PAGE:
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The Bendann Family Professorship


BendannFamilyMembers of the BENDANN FAMILY are historically humanitarians. Dating back to the Civil War, Daniel and David Bendann saw the need to photograph soldiers both for military records and their families. After the war, they opened an art gallery in New York; eventually, they moved to Baltimore and split the business. Daniel remained focused on photography, and David opened the Bendann Art Galleries. His son Maurice took over the art gallery with his brother Laurence. Maurice married Violet S. Mansbach in 1915.

After retiring from the art gallery in 1939, Maurice Bendann advocated a plan in 1940 to save Baltimore from “drying out of the center.” He proposed that the State Legislature allow privately financed organizations to acquire blighted city blocks. The organizations could then renovate the blocks and bring new life to the center of the city. As a result, Mount Vernon Place and its surrounding blocks have remained “the most beautiful square in any city in the country.”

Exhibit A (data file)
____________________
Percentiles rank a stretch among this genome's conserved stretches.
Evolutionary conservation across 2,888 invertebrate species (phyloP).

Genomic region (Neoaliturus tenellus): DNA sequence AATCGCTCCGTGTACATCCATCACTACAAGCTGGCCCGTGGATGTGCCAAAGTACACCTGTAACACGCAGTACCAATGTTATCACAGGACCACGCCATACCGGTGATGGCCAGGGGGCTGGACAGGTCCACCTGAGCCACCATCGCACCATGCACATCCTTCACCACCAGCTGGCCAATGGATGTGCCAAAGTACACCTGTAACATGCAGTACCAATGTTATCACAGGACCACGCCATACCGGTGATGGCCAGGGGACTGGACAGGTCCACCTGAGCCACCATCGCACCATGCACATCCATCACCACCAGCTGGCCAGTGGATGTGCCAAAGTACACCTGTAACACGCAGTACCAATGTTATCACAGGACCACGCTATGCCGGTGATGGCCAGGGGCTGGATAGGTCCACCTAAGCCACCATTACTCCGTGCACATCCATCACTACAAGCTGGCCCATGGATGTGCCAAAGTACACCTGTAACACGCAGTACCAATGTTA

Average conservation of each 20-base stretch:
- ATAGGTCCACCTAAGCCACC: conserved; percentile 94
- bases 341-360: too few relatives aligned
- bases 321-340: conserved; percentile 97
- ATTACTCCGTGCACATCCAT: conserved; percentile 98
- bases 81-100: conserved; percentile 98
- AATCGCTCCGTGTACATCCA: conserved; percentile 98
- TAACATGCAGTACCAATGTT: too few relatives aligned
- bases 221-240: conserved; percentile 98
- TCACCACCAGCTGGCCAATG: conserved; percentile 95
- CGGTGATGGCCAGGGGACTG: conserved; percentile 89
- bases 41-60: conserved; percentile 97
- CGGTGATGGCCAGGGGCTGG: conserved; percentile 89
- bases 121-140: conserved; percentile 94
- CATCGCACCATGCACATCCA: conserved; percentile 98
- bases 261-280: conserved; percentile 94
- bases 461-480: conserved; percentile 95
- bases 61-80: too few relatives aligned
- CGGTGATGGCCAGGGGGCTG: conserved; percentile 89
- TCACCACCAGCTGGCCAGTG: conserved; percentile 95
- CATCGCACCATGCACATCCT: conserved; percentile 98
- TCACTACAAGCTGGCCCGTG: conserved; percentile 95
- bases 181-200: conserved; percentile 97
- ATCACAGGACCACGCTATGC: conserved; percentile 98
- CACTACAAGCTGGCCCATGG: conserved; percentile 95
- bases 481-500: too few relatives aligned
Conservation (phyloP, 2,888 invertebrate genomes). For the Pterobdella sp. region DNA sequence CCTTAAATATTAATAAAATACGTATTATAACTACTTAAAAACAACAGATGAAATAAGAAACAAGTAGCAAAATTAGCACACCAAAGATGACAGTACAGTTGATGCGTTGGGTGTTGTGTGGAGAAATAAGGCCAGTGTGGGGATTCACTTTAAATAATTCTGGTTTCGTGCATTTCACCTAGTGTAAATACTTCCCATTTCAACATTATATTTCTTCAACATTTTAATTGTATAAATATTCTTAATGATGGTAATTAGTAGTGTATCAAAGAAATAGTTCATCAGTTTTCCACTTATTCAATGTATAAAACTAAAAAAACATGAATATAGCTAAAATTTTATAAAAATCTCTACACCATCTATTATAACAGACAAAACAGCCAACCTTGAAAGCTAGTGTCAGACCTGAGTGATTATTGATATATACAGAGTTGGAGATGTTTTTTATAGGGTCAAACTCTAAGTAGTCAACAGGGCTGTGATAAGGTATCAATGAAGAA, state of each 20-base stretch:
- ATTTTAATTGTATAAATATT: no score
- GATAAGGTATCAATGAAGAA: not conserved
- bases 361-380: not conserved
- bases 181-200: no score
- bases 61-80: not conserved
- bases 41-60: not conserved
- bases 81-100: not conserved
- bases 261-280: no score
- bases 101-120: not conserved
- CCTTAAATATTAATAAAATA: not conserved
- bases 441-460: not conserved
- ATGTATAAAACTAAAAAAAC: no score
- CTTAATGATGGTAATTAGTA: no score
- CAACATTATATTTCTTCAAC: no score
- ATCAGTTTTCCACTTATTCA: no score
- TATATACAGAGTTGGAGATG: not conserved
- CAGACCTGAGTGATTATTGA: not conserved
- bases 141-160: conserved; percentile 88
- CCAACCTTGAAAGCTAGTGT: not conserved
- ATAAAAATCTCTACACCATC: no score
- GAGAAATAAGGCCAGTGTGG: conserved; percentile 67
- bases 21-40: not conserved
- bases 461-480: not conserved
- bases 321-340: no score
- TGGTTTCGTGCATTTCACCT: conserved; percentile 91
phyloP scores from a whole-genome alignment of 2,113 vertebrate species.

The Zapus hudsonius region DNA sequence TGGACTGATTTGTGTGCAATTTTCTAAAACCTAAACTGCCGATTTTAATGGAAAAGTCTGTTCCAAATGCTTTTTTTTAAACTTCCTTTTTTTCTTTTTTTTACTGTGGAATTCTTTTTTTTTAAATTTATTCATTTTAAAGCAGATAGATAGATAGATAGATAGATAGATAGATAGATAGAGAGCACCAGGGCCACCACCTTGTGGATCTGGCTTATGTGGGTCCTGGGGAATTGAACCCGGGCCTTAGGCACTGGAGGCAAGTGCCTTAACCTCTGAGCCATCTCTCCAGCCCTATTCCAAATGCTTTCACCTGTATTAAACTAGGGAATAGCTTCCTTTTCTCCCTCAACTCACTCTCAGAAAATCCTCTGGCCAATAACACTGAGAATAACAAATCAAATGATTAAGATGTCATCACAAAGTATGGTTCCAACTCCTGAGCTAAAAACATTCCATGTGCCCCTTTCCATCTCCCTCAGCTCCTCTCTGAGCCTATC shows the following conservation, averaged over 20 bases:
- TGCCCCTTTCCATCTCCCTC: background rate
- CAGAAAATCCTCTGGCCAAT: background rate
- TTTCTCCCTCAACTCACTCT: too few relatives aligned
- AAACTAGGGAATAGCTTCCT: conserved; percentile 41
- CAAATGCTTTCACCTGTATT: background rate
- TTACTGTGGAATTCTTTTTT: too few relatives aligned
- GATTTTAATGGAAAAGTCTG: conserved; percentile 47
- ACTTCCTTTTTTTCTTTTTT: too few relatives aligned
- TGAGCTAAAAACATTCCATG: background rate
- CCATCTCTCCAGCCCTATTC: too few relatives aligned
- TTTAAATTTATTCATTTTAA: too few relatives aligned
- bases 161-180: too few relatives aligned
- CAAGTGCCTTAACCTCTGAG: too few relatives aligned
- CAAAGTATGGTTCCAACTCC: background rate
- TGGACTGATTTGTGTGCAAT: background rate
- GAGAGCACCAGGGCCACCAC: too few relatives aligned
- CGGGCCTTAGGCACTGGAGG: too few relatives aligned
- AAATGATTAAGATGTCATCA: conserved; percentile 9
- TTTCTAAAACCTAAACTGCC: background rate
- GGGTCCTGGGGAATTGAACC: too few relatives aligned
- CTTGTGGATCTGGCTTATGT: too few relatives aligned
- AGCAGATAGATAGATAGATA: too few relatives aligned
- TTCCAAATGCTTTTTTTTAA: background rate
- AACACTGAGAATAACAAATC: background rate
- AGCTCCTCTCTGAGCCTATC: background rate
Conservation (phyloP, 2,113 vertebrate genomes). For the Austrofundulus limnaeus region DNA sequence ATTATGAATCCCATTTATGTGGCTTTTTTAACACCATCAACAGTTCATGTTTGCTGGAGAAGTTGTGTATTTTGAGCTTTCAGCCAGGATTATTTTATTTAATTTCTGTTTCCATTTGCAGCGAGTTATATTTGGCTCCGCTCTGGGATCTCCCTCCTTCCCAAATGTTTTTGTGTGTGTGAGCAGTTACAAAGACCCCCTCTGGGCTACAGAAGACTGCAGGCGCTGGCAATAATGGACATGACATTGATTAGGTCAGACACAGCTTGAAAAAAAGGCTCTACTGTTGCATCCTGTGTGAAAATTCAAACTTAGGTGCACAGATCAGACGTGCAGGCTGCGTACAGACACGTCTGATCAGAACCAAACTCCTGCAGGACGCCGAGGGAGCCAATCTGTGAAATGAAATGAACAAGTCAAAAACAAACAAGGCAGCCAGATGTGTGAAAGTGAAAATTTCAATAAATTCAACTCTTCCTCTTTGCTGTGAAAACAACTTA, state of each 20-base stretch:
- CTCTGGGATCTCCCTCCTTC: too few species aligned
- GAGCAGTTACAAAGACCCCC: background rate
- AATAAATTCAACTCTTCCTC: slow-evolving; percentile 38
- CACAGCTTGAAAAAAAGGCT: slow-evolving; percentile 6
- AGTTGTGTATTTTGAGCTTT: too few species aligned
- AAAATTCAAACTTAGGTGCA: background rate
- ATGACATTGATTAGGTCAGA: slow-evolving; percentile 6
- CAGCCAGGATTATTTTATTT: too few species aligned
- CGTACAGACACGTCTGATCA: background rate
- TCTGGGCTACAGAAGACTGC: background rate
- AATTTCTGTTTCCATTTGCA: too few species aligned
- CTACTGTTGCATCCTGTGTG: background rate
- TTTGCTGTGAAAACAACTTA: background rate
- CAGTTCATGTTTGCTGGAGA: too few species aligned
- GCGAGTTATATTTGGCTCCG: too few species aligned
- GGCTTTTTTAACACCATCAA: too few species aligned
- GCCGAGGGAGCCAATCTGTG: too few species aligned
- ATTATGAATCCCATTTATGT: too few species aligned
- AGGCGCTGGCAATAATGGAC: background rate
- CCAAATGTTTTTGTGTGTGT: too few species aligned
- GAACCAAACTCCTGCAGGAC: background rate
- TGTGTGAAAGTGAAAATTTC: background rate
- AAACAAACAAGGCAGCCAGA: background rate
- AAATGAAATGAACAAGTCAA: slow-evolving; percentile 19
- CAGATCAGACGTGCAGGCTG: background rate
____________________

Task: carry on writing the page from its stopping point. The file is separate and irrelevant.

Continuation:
Maurice and Violet Bendann were also generous friends of the Johns Hopkins University, especially dedicated to supporting the Wilmer Eye Institute. Maurice Bendann died in 1969, directing much of his estate to the Wilmer Institute. Constance Bendann, Violet and Maurice’s daughter, was a Baltimore art connoisseur and owned art galleries in Baltimore and New York.

Constance Bendann was an active member of the auxiliary of the Women’s Board at Johns Hopkins Hospital. She was also a member of the Wilmer Advisory Council.

The Wilmer Eye Institute is grateful to the Bendann Family for their generosity and for supporting our mission of changing the way the world sees.